U.S. Ranks Third Lowest of Eleven Countries on Health Care Spending (John R. Graham)
Monday December 2nd, 2013
Every year, scholars from the Commonwealth Fund report the results of a survey of eleven developed countries, which questions thousands of residents about their health costs and access to health care. The media invariably cherry pick the report to produce headlines like this: "We pay more, wait longer than other countries".
Perhaps there is not much point in getting worked up about it. Every industrial democracy, including the United States, has a largely socialized health system. So, the headline might just as well be: "Differently socialized health systems impose different costs of socialism". However, the authors (and the media) insist that there is some clear blue sky that separates the United States from all other developed countries, which have "universal" health systems.
The authors attempt to describe the differences between various "universal" health systems, but this is not quite successful. It is unclear what they mean by "supplemental" private coverage. For example, they differentiate the British and Canadian health systems by claiming that Canada has supplemental private coverage. However, this is not quite accurate: Dental care and prescriptions are covered by the National Health Service in Britain, and by private insurers in most Canadian provinces. However, there is no supplemental hospital insurance in Canada, as there is in Britain through BUPA, for example. It is also clear from the media coverage that most reporters have little, if any, grasp of the differences between, for example, the Swiss health system and the German one.
Also, it is hard to determine whether national averages are very meaningful. Differences in spending and access within individual countries have come under increasing scrutiny. For example, the Dartmouth Atlas shows wide variance of Medicare spending, even within small regions (although the significance and causes of this variance are also under great dispute). Alternatively, we can look at childhood vaccinations. In Nebraska, 94.2 percent of infants receive recommended vaccinations, which puts it first among the states. Right next door, in Wyoming, the proportion is only 82.5 percent, which puts it in last place according to America's Health Rankings.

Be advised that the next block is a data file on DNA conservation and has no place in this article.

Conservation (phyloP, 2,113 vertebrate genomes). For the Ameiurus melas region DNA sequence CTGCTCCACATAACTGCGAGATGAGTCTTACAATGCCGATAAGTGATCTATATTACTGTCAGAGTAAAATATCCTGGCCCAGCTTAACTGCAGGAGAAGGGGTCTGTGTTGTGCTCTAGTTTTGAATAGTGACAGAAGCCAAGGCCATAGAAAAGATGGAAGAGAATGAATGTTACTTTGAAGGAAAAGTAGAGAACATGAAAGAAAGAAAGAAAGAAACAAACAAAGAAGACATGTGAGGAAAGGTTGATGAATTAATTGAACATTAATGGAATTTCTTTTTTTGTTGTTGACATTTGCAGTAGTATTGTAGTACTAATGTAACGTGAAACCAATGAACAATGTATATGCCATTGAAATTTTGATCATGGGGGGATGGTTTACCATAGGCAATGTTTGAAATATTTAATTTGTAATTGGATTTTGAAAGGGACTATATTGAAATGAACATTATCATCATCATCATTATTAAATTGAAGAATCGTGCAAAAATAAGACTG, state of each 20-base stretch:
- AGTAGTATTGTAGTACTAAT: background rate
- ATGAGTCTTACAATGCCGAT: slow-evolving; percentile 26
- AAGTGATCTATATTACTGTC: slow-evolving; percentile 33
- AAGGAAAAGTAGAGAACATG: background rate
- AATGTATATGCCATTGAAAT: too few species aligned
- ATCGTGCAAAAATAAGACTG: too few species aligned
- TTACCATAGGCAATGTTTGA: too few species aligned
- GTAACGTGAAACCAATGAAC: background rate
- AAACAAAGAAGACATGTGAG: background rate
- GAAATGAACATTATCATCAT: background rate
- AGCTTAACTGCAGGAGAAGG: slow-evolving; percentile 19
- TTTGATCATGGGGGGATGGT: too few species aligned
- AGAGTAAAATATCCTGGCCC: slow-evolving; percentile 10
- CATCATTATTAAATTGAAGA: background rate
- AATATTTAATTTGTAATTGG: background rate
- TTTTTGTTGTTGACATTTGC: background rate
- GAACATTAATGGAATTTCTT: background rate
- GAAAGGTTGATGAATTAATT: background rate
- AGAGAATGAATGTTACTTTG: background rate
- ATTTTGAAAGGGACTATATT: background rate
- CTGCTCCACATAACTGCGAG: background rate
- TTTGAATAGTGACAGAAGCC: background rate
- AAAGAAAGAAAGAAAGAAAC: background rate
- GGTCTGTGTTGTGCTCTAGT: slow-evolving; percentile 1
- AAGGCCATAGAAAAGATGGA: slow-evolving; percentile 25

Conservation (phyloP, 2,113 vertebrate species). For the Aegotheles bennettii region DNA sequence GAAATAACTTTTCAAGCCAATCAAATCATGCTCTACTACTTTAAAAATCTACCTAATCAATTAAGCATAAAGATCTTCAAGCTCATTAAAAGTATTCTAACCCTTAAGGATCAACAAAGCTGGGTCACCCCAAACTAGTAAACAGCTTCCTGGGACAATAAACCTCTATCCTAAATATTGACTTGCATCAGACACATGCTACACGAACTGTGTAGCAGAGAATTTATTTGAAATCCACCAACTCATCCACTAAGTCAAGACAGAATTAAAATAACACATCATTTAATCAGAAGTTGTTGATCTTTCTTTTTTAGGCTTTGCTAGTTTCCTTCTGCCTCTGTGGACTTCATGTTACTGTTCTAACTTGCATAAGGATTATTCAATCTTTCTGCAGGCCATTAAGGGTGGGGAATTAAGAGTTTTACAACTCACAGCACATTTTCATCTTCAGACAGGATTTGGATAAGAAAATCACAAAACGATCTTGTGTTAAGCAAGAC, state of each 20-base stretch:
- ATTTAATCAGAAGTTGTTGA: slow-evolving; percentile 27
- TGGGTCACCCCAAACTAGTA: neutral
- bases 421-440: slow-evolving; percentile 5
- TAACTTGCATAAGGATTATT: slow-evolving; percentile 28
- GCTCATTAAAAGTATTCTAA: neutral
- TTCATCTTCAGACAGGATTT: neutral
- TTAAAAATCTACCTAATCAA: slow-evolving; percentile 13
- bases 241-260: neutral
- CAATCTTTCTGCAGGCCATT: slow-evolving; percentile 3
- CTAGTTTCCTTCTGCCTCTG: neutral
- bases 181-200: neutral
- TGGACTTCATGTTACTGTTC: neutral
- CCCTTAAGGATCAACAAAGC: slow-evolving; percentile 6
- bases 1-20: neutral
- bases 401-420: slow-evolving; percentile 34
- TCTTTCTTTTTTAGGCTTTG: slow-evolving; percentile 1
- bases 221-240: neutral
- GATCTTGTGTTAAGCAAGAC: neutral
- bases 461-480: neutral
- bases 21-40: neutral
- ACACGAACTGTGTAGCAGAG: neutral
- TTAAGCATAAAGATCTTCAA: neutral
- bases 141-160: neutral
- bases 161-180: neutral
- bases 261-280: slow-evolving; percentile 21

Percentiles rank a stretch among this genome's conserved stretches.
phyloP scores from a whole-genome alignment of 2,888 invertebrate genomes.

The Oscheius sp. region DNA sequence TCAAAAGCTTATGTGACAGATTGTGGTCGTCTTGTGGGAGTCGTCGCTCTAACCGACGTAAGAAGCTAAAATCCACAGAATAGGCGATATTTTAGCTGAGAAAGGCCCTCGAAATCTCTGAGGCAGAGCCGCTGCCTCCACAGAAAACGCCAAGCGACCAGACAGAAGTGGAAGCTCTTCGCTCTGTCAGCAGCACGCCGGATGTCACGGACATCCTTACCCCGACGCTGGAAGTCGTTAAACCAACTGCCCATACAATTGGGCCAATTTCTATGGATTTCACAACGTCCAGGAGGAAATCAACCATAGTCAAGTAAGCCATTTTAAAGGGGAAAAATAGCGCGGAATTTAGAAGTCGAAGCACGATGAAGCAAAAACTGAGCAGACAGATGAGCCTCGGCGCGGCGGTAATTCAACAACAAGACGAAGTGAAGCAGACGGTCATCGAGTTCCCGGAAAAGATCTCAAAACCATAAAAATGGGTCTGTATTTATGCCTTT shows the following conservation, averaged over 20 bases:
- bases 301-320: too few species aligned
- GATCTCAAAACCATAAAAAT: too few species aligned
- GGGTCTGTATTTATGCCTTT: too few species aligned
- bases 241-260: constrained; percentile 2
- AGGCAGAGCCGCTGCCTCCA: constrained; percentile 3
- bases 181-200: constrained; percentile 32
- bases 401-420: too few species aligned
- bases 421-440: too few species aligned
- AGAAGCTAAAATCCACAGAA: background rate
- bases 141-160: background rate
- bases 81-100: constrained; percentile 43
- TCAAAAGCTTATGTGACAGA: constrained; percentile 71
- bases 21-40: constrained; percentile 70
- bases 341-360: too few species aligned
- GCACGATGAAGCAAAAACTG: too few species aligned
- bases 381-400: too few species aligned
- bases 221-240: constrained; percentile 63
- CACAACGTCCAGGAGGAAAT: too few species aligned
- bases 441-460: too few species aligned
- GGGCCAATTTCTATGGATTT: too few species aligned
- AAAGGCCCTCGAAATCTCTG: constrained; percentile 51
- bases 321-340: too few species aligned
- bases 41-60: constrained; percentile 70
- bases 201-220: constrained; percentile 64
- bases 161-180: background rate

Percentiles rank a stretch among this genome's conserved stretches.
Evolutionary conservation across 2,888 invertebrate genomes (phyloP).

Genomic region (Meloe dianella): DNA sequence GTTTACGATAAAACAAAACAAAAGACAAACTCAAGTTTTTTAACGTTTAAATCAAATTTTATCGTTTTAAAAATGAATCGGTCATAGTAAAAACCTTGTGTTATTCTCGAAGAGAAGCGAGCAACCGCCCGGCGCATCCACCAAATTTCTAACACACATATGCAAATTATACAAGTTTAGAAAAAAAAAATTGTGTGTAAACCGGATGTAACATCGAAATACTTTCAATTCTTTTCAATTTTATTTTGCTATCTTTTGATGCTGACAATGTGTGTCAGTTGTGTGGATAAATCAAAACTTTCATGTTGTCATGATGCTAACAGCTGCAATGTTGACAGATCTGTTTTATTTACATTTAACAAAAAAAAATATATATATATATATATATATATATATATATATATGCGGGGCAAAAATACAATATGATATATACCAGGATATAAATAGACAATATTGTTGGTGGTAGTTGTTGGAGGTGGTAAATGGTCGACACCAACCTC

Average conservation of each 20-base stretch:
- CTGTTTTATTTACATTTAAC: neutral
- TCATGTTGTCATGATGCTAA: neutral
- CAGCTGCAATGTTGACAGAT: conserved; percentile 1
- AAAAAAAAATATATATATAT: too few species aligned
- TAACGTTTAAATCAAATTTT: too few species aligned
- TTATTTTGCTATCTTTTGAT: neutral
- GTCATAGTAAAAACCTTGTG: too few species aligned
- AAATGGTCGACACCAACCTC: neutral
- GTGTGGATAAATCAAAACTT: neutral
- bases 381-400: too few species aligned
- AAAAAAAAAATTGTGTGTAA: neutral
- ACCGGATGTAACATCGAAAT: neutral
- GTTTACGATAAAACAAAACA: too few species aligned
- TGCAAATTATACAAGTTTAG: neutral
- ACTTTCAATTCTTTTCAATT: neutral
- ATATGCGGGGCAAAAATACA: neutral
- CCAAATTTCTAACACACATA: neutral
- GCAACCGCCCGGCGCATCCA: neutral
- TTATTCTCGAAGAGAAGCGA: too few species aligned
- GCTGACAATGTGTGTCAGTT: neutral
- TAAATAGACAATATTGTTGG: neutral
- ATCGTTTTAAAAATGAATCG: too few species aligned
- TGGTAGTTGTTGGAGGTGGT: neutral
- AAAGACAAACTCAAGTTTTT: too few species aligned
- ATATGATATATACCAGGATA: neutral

The survey's finding that causes the most shock and awe is health spending as a share of GDP. In the United States, health spending accounted for almost 18 percent of GDP in 2011. The Netherlands comes next, at just under 12 percent. In dollar figures, the United States spent $8,508 per capita, versus only $5,669 in Norway, the runner-up. This certainly invites us to question whether we are getting our money's worth. Free-market reforms, as John Goodman described in Priceless, are expected to reduce costs.
However, it's not clear that relatively high U.S. health spending is a burden on the nation. Table A, which uses data from the survey, shows that when we subtracted U.S. health spending from our Gross Domestic Product (GDP), we still had $39,560 per capita to spend on everything else we value. Only two countries, Norway and Switzerland, beat the United States on this measure. In the United Kingdom, for example, GDP per capita after health spending was only $32,818 in 2011 (adjusted for the cost of living). So, even though American health care is significantly more expensive than British health care, the average American enjoyed $6,742 more GDP after health spending than his British peer.
Indeed, there is good evidence that high GDP per capita is a cause of high health spending. David Cutler and Dan Ly have explained that physicians' incomes are a major factor driving up U.S. health spending. The average U.S. specialist earned an income of $230,000 (2010) versus $129,000 in twelve other developed countries.*
That is a dramatic difference, but it has little to do with health care per se. Rather, it is a specific case of the general distribution of labor income within a country. Overall, high-income earners in other developed countries earn significantly less than high-income earners in the United States. Cutler and Ly define "high earners" as those in the 95th to 99th percentile of the earnings distribution. He shows that U.S. specialists earn 37 percent more than the average of these U.S. high earners. However, their international peers earn 45 percent more than their high-earning non-physician peers.
When an American physician laments the state of medicine, and encourages her child to become a computer scientist or investment banker instead, this is what she is talking about. So, it is highly unlikely that we could reduce U.S. physicians' incomes, and maintain an adequate supply of them, without destroying the opportunity for Americans (and immigrants) to earn high incomes in lots of different fields.
Reducing the cost of U.S. health care is a worthy goal, but it needs to be achieved by reducing the role of government at home, not importing a different model of government intervention from abroad.
*Cutler, David M., and Dan P. Ly. 2011. "The (Paper)Work of Medicine: Understanding International Medical Costs." Journal of Economic Perspectives, 25(2): 11-13. It is unclear whether Cutler is reporting 2010 earnings in 2010 dollars or 2004 constant dollars.